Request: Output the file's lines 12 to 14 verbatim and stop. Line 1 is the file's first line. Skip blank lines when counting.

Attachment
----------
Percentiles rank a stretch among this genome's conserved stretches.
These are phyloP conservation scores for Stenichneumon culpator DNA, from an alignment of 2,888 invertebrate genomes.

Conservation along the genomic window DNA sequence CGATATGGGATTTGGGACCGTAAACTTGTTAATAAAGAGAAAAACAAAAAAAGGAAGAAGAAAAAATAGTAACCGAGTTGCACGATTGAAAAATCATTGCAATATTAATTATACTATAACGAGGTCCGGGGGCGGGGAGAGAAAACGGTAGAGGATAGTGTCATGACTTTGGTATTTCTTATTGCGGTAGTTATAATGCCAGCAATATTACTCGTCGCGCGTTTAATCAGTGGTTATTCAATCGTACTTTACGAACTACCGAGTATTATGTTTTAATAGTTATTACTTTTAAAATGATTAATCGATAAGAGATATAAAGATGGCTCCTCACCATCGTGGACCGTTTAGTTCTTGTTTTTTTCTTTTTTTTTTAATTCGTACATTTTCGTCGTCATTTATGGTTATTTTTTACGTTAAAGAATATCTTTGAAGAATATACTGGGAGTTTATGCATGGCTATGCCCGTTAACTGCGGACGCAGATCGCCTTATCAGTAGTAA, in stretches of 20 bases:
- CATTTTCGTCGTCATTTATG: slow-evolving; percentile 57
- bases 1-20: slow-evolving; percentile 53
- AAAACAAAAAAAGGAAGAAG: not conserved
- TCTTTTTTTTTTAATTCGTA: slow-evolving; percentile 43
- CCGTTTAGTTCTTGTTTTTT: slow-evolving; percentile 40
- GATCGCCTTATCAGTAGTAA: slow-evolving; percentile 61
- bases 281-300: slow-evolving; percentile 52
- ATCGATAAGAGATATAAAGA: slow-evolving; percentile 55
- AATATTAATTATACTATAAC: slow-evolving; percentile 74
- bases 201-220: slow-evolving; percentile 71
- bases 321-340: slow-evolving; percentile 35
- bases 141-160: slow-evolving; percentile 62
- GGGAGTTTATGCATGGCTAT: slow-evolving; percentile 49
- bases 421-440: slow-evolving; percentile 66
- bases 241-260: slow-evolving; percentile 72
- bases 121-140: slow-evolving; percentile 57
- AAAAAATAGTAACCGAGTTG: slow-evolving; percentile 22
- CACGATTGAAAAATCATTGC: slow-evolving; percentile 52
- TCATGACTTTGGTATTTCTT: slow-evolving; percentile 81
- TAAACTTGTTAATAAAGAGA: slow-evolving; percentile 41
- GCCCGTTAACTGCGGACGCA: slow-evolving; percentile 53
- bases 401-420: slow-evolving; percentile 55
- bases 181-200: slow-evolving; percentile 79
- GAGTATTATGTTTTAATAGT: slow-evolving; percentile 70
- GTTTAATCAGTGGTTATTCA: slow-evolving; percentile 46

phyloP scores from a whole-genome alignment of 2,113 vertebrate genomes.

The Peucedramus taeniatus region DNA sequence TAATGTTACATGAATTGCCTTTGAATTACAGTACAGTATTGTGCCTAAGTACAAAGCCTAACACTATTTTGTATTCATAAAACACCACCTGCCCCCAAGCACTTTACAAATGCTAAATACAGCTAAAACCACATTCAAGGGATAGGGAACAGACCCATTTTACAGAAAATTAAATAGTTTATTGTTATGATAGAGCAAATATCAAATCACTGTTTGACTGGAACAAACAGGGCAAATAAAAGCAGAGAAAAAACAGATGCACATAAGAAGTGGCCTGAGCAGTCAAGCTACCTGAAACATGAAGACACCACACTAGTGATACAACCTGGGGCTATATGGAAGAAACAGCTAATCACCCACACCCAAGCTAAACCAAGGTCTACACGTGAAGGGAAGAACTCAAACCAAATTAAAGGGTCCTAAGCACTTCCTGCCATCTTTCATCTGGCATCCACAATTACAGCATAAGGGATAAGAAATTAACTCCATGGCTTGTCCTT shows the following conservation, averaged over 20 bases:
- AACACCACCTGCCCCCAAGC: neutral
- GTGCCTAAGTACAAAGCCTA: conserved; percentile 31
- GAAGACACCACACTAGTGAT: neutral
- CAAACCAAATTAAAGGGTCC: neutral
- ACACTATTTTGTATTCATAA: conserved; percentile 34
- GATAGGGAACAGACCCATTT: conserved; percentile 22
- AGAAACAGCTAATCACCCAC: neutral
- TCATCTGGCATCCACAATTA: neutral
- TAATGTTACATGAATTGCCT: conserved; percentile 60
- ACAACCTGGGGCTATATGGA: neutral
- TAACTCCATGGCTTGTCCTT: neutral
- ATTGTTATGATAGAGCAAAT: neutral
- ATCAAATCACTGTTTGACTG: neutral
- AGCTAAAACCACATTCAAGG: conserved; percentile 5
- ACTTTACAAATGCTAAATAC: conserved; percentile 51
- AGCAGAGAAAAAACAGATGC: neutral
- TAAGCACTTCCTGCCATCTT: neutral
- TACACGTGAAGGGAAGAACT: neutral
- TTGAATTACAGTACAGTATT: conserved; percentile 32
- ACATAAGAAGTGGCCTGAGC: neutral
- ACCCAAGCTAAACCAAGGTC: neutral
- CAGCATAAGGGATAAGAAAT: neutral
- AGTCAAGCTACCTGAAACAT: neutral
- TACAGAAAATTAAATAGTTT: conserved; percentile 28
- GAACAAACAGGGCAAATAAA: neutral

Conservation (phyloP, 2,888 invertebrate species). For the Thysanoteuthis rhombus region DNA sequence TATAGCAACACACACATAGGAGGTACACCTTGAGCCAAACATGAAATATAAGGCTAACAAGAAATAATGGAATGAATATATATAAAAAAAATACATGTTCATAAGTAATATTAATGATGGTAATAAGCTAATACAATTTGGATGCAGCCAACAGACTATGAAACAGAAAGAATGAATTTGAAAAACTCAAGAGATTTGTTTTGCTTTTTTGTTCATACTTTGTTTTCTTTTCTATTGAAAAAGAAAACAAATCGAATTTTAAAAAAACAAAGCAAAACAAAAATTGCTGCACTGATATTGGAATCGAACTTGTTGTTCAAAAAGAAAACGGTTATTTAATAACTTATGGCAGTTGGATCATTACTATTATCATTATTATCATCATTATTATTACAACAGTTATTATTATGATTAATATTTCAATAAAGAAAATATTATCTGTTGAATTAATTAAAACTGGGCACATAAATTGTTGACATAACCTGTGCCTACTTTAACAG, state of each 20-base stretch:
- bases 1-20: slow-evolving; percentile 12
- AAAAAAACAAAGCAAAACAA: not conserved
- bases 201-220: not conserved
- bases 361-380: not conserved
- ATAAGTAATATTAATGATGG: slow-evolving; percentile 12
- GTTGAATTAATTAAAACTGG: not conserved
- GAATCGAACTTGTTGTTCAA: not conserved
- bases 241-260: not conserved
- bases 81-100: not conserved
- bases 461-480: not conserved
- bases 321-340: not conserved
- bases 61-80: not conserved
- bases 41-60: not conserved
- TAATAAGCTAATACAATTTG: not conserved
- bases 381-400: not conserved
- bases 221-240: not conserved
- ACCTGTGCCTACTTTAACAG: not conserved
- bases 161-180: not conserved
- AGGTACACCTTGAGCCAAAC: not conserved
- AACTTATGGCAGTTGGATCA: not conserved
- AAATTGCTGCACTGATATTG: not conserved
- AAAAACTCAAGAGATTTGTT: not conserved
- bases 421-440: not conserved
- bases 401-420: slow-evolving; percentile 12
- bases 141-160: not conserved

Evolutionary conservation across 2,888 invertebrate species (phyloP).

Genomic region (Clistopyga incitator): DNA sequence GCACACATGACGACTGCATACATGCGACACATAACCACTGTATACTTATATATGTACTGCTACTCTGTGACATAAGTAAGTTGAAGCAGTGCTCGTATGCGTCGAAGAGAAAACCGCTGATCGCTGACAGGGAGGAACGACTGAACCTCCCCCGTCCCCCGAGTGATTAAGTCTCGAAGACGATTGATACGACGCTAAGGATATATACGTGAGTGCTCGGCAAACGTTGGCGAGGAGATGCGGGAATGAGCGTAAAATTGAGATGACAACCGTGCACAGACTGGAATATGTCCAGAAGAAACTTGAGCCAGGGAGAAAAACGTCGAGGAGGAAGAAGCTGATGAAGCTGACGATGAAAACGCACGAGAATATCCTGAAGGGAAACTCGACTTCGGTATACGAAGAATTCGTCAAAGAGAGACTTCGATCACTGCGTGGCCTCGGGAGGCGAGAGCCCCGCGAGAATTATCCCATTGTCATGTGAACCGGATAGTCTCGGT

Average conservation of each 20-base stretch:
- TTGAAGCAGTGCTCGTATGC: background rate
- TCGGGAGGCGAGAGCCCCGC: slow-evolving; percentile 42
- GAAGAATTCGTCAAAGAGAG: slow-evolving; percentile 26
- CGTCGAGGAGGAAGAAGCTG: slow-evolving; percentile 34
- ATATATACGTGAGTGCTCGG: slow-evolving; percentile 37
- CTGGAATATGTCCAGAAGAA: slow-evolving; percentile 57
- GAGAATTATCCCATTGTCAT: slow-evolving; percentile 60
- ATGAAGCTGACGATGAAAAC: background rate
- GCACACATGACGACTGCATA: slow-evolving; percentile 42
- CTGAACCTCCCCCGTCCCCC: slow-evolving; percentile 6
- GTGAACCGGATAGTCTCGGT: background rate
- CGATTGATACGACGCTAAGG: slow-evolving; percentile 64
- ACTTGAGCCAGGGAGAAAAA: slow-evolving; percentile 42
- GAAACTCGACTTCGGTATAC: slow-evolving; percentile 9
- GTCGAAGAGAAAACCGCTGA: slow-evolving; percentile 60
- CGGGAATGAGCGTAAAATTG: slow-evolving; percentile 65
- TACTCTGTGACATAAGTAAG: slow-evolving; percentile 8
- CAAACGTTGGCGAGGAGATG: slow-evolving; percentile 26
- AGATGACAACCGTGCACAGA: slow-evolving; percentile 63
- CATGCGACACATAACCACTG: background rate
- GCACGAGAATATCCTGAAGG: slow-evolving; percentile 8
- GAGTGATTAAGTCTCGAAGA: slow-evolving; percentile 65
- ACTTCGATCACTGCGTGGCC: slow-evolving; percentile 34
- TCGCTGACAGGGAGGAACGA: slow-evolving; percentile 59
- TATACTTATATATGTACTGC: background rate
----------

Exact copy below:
- AATATTAATTATACTATAAC: slow-evolving; percentile 74
- bases 201-220: slow-evolving; percentile 71
- bases 321-340: slow-evolving; percentile 35